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Race Revew: North Shore Triathlon

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North Shore Triathlon transition area/Photo by Zach Freeman

North Shore Triathlon transition area/Photo: Zach Freeman



The triathlon is its own special animal—a hybrid that combines swimming, biking and running into one elaborate event. Mastery of one aspect of the sport does not necessarily translate into competence in the sport as a whole. That being said, this writer may be an experienced runner, but is a complete triathlon novice and this review should be read through that lens, as experienced triathletes may have different takeaways.

The first annual North Shore Triathlon by Precision Multisport started and finished in Gillson Park in Wilmette on Sunday morning. The weather wasn’t particularly cooperative, with a steady rain falling for most of the morning, but the sold-out field of 700 participants (584 finishers) didn’t seem particularly fazed by it, setting up their transition stations between five and six-thirty in the morning using a combination of pale dawn light and event lighting. Transition space was ample with bike racks clearly labeled by wave group.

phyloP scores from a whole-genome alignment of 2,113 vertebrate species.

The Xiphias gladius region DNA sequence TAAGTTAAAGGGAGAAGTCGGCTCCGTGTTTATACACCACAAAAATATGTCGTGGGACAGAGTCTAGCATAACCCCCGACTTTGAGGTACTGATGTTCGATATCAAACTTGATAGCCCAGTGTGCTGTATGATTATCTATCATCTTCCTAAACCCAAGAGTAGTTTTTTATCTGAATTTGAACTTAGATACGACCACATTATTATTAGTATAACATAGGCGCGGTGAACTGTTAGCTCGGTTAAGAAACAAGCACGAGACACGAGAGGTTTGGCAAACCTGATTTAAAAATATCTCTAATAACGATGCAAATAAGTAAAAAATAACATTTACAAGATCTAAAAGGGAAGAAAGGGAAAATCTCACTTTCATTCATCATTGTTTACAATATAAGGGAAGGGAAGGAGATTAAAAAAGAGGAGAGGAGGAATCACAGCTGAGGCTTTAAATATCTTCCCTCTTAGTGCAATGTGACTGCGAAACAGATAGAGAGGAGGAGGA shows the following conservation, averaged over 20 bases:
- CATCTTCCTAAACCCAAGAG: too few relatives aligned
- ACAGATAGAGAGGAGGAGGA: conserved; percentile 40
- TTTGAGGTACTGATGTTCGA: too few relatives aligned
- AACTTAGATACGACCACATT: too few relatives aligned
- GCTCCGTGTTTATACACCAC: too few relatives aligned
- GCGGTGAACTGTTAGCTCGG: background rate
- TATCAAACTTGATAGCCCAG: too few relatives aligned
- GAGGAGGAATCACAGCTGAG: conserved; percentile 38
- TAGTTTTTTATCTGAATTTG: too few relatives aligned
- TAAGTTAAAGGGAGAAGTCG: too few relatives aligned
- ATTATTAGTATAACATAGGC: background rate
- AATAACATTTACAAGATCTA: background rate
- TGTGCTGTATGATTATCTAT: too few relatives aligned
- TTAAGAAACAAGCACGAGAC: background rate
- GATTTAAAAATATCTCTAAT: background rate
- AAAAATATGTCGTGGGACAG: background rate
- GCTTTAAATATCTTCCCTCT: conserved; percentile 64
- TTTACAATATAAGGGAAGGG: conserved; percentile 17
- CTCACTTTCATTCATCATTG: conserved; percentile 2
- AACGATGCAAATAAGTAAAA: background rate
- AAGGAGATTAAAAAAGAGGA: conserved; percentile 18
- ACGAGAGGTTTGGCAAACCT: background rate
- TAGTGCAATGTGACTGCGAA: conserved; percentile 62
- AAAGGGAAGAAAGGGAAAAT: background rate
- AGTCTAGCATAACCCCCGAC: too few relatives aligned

Calm, warmer-than-anticipated water greeted triathletes for the 400 meter swim in Lake Michigan (a quick jaunt away from the shore and then a straight line) with plenty of buoys and emergency support in dinghies. Similarly, the twelve-mile bike ride (mostly on Sheridan Road) and the 5K (mostly along Greenleaf Avenue) were both well-marked with plenty of volunteers along the course. Both were out-and-back (with the bike course even including a double loop). Despite the rain, a number of spectators gathered along the course, particularly at the finish line and near the transition.

The flat course (including the calm lake) provided an ideal, (relatively) stress-free testing ground for first-timers and a chance for a PR for more experienced triathletes (though the multiple turns in the bike course may have slowed times a bit). Coordinators know what they’re doing and unless they raise the number of entries, this event will certainly sell out quickly next year based on solid word of mouth.

Price: $110-$135

Course: Gillson Park provided a solid basecamp, getting athletes into transition quickly after the short swim in Lake Michigan. The out-and-back on both the biking and running courses provided less scenery, though that course set-up seems somewhat inevitable considering racers need to get back to transition, but the double-loop on the biking was a bit of a bummer. Plenty of support on all three.

Organization (gear check, etc.): Information was distributed early and often, making it easy for inexperienced triathletes to plan and coordinate before, during and after the race. Packet pickup at Precision Multisport in Evanston was a snap and on race day plenty of volunteers were around to offer information, assistance and support throughout the morning.

Goodie Bag (includes shirt): A very nice North Shore Tri white running shirt and shoulder sling backpack. Both stylish and impressive.

Weather: Mid-fifties and raining. Though the rain was less than ideal, the temperatures were perfect for all three legs of the race (especially since the lake water was warmer than anticipated). (Zach Freeman)

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